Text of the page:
In regards to the Honda Accord and Honda CRV, they are both good cars, but my friends advised me against them citing poor resale value.
Is this true? If yes, which is the better option with a better resale value? How about the Toyota Camry? Does it have good resale value like other Toyota vehicles because of “perception”.
Kindly comment on reliability, fuel economy, safety, and performance as compared to Honda Accord. Remember, I am looking for a used family car.
There might be a grain of truth in the allegations of Honda vehicles not having strong resale characteristics in the Kenyan automotive field, but those who “Think Toyota, Today, and Tomorrow Too” have no idea what they are missing out on. Hondas are good cars, especially those equipped with V-TEC.
The Camry might suffer the Accord’s resale fate for a very different reason. A good number of Kenyans are “scared” of engines that stretch beyond 1800cc. Those that are indifferent will not be buying a Camry; they will go for something less plain and boring.
So that will be jumping from a lion’s cage in the zoo only to realise that you have now landed in the tiger’s cage. No difference in circumstances.
The parameters that you mention are more or less the same for the two cars, but from what I observed, the Accord may have the edge in performance over the Camry. If in doubt, you could always go for the Accord R, which has…. wait for it… a 2.2 litre V-TEC engine, good for almost 220hp.
Thank you for a good job done so far. A quick challenge of sorts, though. Have you ever done motorcycle reviews? If not, then how about it? An ideal place to begin would be the now Popular TVS Apache.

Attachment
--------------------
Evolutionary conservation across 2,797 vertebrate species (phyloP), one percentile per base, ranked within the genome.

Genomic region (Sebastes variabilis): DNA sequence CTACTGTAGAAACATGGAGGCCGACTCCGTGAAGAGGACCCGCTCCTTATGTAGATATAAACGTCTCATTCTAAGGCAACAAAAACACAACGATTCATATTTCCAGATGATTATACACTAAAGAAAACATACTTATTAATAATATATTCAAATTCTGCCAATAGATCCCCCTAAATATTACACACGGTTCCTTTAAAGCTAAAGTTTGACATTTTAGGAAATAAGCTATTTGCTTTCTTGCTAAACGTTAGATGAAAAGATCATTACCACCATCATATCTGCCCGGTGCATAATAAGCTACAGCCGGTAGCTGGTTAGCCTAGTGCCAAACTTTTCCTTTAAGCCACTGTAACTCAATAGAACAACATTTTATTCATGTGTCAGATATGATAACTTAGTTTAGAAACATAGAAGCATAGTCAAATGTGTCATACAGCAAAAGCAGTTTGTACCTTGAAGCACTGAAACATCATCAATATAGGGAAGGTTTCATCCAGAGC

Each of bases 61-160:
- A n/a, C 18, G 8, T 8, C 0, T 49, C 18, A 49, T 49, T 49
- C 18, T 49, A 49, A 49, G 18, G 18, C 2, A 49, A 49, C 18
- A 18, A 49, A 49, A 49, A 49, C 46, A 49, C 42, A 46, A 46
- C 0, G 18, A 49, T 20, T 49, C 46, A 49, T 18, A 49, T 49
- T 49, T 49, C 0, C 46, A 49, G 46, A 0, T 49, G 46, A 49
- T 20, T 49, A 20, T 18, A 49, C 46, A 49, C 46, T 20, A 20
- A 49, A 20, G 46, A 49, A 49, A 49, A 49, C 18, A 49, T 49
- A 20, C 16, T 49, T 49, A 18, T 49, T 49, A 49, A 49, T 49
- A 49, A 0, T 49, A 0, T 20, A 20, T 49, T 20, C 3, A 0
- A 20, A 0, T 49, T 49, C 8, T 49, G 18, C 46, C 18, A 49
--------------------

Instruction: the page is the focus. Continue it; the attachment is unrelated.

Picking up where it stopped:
Thank you for the compliments, and no, I have not done any motorcycle reviews. This is chiefly because I do not want to die, and riding a motorcycle greatly increases the odds of that happening. So, borrowing from the sheep in George Orwell’s Animal Farm: “Four wheels good, two wheels bad.”
I do, however, have a colleague who does not give much thought to the vagaries of the afterlife, and as such he loves motorcycles. I am talking about The Jaw. Maybe he could ride them, review them, then he and I see how I can put that review into my own words. Fair, Nicholas?
I am the second owner of a P38 4.6HSE 1998 Range Rover. It has 130,000km with a clean service history at a CMC dealer.
1. What is the best fuel consumption I should expect in kilometres per litre? It has averaged 5km per litre.
2. I am told the gearbox is four-speed. It has a 4HP-24. How does this compare with a five-speed box? I also cannot find the Overdrive switch.
3. These “tune ups” to improve consumption, are they real? If so, what do they entail? Some guy is promising 11km per litre on the highway after the tune up. I am not convinced a V8 engine can be this kind to anyone.
1. The “best” fuel consumption will depend on your deftness as a “hypermiler” (one who ekes ridiculous mileages from a litre of fuel, usually through strange, illegal, or unsafe driving tactics). Five kpl for the old 4.6 sounds just about correct in normal driving situations.
2. Comparison between a four-speed and a five-speed? Depends on the gear ratios in the transmissions, but generally a five-speed will offer better acceleration (the engine speed can stay in the power band for a longer period of time) AND fuel economy (you do not need to rev very high in one gear to gain enough power to push you into the next), but NOT simultaneously. Also, the differences will be marginal and hardly noticeable in day-to-day use.